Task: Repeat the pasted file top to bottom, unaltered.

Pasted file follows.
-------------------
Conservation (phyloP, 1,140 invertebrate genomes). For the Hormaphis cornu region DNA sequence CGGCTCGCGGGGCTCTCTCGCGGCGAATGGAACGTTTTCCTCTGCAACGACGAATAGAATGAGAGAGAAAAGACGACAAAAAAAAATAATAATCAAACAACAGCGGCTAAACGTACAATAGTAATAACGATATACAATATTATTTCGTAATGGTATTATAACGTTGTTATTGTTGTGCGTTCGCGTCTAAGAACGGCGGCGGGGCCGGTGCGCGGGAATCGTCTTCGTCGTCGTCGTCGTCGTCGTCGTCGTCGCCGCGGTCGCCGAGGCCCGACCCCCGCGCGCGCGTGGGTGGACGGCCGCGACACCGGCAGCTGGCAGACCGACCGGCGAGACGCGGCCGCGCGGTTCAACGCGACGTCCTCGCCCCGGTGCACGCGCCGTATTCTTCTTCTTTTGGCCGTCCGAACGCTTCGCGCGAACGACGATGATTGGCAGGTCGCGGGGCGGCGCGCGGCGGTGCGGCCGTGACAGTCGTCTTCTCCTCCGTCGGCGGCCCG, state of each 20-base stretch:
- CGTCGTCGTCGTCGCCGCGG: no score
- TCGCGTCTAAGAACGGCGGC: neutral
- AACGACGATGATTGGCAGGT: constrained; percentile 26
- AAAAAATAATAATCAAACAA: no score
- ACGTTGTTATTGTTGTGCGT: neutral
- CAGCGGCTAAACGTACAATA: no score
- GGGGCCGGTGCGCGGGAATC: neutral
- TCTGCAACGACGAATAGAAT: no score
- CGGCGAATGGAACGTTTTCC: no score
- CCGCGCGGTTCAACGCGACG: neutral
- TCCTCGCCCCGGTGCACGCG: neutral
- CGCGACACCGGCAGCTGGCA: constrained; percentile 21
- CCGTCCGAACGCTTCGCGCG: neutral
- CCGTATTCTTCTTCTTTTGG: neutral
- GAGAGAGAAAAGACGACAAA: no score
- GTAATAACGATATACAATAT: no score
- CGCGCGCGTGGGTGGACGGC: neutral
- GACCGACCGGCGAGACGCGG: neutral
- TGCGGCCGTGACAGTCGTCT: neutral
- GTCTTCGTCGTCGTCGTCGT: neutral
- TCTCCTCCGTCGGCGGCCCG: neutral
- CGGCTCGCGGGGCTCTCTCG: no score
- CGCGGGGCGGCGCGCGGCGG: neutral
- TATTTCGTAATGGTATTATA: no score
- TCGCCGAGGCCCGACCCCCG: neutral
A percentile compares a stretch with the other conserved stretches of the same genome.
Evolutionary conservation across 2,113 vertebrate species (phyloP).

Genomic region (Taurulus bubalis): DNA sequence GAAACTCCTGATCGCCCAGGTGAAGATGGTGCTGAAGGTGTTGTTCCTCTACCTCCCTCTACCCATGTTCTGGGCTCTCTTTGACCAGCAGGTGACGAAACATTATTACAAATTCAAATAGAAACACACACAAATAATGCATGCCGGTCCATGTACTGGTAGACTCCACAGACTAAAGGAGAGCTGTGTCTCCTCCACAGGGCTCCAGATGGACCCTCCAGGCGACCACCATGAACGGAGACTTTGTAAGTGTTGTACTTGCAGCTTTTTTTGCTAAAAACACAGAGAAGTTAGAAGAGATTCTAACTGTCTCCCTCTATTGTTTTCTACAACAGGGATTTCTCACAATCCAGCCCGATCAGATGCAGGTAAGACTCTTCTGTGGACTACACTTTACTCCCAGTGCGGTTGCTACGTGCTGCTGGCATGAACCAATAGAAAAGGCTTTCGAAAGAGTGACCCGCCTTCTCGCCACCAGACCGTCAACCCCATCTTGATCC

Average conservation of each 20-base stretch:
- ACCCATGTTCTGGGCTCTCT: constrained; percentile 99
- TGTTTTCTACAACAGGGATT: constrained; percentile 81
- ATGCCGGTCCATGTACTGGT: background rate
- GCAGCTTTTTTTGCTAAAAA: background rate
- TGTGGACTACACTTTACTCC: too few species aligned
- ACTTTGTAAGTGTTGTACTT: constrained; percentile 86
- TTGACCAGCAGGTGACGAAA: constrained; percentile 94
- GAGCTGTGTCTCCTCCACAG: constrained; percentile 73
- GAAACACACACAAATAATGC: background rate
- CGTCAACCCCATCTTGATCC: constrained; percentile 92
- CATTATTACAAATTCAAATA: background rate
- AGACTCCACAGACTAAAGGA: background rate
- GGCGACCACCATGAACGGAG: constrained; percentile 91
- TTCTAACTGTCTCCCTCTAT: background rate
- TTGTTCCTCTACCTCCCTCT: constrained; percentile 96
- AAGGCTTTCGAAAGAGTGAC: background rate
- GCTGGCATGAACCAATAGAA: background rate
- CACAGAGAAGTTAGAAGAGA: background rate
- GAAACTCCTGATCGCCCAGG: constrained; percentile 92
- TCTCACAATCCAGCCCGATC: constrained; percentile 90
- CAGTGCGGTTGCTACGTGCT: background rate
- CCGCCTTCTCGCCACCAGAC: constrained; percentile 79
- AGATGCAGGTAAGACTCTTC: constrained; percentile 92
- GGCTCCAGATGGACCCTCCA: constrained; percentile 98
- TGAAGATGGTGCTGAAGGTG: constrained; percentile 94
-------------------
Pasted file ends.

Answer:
Conservation (phyloP, 1,140 invertebrate genomes). For the Hormaphis cornu region DNA sequence CGGCTCGCGGGGCTCTCTCGCGGCGAATGGAACGTTTTCCTCTGCAACGACGAATAGAATGAGAGAGAAAAGACGACAAAAAAAAATAATAATCAAACAACAGCGGCTAAACGTACAATAGTAATAACGATATACAATATTATTTCGTAATGGTATTATAACGTTGTTATTGTTGTGCGTTCGCGTCTAAGAACGGCGGCGGGGCCGGTGCGCGGGAATCGTCTTCGTCGTCGTCGTCGTCGTCGTCGTCGTCGCCGCGGTCGCCGAGGCCCGACCCCCGCGCGCGCGTGGGTGGACGGCCGCGACACCGGCAGCTGGCAGACCGACCGGCGAGACGCGGCCGCGCGGTTCAACGCGACGTCCTCGCCCCGGTGCACGCGCCGTATTCTTCTTCTTTTGGCCGTCCGAACGCTTCGCGCGAACGACGATGATTGGCAGGTCGCGGGGCGGCGCGCGGCGGTGCGGCCGTGACAGTCGTCTTCTCCTCCGTCGGCGGCCCG, state of each 20-base stretch:
- CGTCGTCGTCGTCGCCGCGG: no score
- TCGCGTCTAAGAACGGCGGC: neutral
- AACGACGATGATTGGCAGGT: constrained; percentile 26
- AAAAAATAATAATCAAACAA: no score
- ACGTTGTTATTGTTGTGCGT: neutral
- CAGCGGCTAAACGTACAATA: no score
- GGGGCCGGTGCGCGGGAATC: neutral
- TCTGCAACGACGAATAGAAT: no score
- CGGCGAATGGAACGTTTTCC: no score
- CCGCGCGGTTCAACGCGACG: neutral
- TCCTCGCCCCGGTGCACGCG: neutral
- CGCGACACCGGCAGCTGGCA: constrained; percentile 21
- CCGTCCGAACGCTTCGCGCG: neutral
- CCGTATTCTTCTTCTTTTGG: neutral
- GAGAGAGAAAAGACGACAAA: no score
- GTAATAACGATATACAATAT: no score
- CGCGCGCGTGGGTGGACGGC: neutral
- GACCGACCGGCGAGACGCGG: neutral
- TGCGGCCGTGACAGTCGTCT: neutral
- GTCTTCGTCGTCGTCGTCGT: neutral
- TCTCCTCCGTCGGCGGCCCG: neutral
- CGGCTCGCGGGGCTCTCTCG: no score
- CGCGGGGCGGCGCGCGGCGG: neutral
- TATTTCGTAATGGTATTATA: no score
- TCGCCGAGGCCCGACCCCCG: neutral
A percentile compares a stretch with the other conserved stretches of the same genome.
Evolutionary conservation across 2,113 vertebrate species (phyloP).

Genomic region (Taurulus bubalis): DNA sequence GAAACTCCTGATCGCCCAGGTGAAGATGGTGCTGAAGGTGTTGTTCCTCTACCTCCCTCTACCCATGTTCTGGGCTCTCTTTGACCAGCAGGTGACGAAACATTATTACAAATTCAAATAGAAACACACACAAATAATGCATGCCGGTCCATGTACTGGTAGACTCCACAGACTAAAGGAGAGCTGTGTCTCCTCCACAGGGCTCCAGATGGACCCTCCAGGCGACCACCATGAACGGAGACTTTGTAAGTGTTGTACTTGCAGCTTTTTTTGCTAAAAACACAGAGAAGTTAGAAGAGATTCTAACTGTCTCCCTCTATTGTTTTCTACAACAGGGATTTCTCACAATCCAGCCCGATCAGATGCAGGTAAGACTCTTCTGTGGACTACACTTTACTCCCAGTGCGGTTGCTACGTGCTGCTGGCATGAACCAATAGAAAAGGCTTTCGAAAGAGTGACCCGCCTTCTCGCCACCAGACCGTCAACCCCATCTTGATCC

Average conservation of each 20-base stretch:
- ACCCATGTTCTGGGCTCTCT: constrained; percentile 99
- TGTTTTCTACAACAGGGATT: constrained; percentile 81
- ATGCCGGTCCATGTACTGGT: background rate
- GCAGCTTTTTTTGCTAAAAA: background rate
- TGTGGACTACACTTTACTCC: too few species aligned
- ACTTTGTAAGTGTTGTACTT: constrained; percentile 86
- TTGACCAGCAGGTGACGAAA: constrained; percentile 94
- GAGCTGTGTCTCCTCCACAG: constrained; percentile 73
- GAAACACACACAAATAATGC: background rate
- CGTCAACCCCATCTTGATCC: constrained; percentile 92
- CATTATTACAAATTCAAATA: background rate
- AGACTCCACAGACTAAAGGA: background rate
- GGCGACCACCATGAACGGAG: constrained; percentile 91
- TTCTAACTGTCTCCCTCTAT: background rate
- TTGTTCCTCTACCTCCCTCT: constrained; percentile 96
- AAGGCTTTCGAAAGAGTGAC: background rate
- GCTGGCATGAACCAATAGAA: background rate
- CACAGAGAAGTTAGAAGAGA: background rate
- GAAACTCCTGATCGCCCAGG: constrained; percentile 92
- TCTCACAATCCAGCCCGATC: constrained; percentile 90
- CAGTGCGGTTGCTACGTGCT: background rate
- CCGCCTTCTCGCCACCAGAC: constrained; percentile 79
- AGATGCAGGTAAGACTCTTC: constrained; percentile 92
- GGCTCCAGATGGACCCTCCA: constrained; percentile 98
- TGAAGATGGTGCTGAAGGTG: constrained; percentile 94